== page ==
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Let $x$ and $y$ be $2$ independent random vectors on the unit disk such that their joint density is just $\frac{1}{\pi}$. What is the probability that $x+y$ is less than $1$?

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Are you sure they are not independent? – jay-sun Oct 26 '12 at 0:41
I suspect you mean that $x$ and $y$ are the coordinates of a point in the unit disk? However, in that case they're not independent. If you do mean vectors, how do you compare $x+y$ to $1$? – joriki Oct 26 '12 at 0:43

Assuming that you mean that $x$ and $y$ are the coordinates of a point randomly uniformly chosen in the unit disk:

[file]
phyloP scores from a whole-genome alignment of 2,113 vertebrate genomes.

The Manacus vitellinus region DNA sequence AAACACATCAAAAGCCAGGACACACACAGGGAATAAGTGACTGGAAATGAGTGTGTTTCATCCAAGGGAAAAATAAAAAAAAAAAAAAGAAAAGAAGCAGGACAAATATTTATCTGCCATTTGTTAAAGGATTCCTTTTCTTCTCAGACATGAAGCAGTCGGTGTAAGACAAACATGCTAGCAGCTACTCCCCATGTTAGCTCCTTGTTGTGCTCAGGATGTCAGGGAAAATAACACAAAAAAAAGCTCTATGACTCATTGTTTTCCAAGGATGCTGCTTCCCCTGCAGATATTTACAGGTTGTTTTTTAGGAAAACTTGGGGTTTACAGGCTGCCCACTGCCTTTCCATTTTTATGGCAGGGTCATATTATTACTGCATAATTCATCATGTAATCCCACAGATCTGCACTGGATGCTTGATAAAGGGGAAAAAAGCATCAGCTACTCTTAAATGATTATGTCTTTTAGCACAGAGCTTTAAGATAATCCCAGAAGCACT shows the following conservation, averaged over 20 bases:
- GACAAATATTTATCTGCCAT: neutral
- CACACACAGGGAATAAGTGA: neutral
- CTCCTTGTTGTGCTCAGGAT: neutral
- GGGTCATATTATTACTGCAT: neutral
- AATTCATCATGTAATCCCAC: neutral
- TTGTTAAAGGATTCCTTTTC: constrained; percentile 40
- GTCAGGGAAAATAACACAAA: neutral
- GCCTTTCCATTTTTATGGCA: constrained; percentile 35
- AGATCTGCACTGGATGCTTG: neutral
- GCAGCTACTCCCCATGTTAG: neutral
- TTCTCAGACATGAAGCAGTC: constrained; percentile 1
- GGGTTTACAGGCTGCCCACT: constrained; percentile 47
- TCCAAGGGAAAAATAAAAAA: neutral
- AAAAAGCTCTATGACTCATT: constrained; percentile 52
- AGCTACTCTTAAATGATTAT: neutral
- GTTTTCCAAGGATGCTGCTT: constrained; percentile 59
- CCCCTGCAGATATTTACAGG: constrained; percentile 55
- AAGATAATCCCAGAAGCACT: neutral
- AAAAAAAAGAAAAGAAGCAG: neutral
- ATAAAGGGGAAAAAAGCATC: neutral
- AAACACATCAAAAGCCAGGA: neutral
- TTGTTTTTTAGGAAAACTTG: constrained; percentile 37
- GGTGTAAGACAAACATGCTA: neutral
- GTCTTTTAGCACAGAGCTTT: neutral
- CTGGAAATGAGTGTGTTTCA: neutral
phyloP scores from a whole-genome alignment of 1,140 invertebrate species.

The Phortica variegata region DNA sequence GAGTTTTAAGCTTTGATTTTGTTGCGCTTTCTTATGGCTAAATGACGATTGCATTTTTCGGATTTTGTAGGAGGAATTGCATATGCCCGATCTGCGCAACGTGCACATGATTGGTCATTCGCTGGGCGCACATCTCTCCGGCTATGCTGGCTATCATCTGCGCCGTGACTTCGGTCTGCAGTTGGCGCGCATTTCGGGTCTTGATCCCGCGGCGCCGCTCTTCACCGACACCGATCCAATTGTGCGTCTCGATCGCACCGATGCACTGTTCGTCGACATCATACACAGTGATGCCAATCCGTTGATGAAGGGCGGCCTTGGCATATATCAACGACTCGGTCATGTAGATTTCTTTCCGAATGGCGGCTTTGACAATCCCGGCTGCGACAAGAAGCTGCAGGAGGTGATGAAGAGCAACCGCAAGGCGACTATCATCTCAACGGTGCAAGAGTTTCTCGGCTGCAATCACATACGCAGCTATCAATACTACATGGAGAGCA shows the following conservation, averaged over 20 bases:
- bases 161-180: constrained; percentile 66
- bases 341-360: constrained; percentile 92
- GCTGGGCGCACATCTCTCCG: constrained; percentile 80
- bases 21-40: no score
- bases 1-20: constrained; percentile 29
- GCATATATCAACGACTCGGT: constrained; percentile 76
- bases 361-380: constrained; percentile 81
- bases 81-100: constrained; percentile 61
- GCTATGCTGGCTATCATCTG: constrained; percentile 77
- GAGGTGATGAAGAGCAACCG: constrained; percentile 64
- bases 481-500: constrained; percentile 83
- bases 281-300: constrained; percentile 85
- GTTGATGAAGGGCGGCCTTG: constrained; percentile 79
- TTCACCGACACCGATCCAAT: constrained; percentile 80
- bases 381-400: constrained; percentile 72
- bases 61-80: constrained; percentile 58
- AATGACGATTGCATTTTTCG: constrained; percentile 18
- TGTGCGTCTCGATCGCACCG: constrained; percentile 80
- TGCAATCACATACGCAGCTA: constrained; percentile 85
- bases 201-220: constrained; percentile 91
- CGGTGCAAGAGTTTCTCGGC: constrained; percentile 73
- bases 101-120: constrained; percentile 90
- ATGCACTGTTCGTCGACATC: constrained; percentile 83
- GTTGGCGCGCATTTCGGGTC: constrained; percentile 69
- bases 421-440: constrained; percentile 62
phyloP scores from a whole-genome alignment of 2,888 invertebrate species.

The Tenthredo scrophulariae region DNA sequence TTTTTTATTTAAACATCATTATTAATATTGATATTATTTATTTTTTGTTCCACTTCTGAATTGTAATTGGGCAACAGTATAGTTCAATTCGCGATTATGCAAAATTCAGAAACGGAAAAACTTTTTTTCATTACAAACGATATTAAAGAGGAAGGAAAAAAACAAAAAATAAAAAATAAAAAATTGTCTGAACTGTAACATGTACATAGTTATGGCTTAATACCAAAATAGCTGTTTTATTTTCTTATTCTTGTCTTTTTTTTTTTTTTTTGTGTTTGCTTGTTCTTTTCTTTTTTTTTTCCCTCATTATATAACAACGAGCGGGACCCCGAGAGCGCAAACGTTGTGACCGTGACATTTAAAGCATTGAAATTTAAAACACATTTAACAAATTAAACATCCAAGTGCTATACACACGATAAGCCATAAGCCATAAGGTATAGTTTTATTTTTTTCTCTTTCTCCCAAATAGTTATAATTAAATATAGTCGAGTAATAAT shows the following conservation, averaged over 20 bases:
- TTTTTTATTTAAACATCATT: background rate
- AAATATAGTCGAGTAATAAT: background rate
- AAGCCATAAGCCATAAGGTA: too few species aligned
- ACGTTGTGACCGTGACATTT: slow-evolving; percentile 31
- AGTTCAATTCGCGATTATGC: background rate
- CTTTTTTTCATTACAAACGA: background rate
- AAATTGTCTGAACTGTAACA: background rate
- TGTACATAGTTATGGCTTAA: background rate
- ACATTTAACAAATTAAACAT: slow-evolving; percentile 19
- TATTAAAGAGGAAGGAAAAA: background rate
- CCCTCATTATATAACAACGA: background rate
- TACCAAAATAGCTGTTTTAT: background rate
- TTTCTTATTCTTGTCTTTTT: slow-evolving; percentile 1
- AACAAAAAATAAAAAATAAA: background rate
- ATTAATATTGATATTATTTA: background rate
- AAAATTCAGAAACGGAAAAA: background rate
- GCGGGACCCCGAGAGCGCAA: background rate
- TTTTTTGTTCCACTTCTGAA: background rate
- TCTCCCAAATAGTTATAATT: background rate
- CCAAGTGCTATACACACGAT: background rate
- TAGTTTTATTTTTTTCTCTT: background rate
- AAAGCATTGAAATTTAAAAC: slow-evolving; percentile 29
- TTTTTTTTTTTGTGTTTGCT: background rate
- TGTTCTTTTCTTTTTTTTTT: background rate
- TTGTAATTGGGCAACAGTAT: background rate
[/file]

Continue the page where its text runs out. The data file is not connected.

The area of the unit disk below the line $x+y=1$ consists of three quarter-circles with area $\pi/4$ each and a triangle with area $1/2$, so the probability is

$$ \frac{3\pi/4+1/2}\pi=\frac34+\frac1{2\pi}\;. $$

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Thanks!! That's exactly the answer but I am wondering how we can get there through integrating the density function of x and y? – Inia Oct 26 '12 at 16:30
@Inia: Well, that's essentially the question how to find the areas of a circle and a triangle by integration -- you can find a lot about that by Googling something like "circle area by integration", e.g. Wikipedia. – joriki Oct 26 '12 at 19:22

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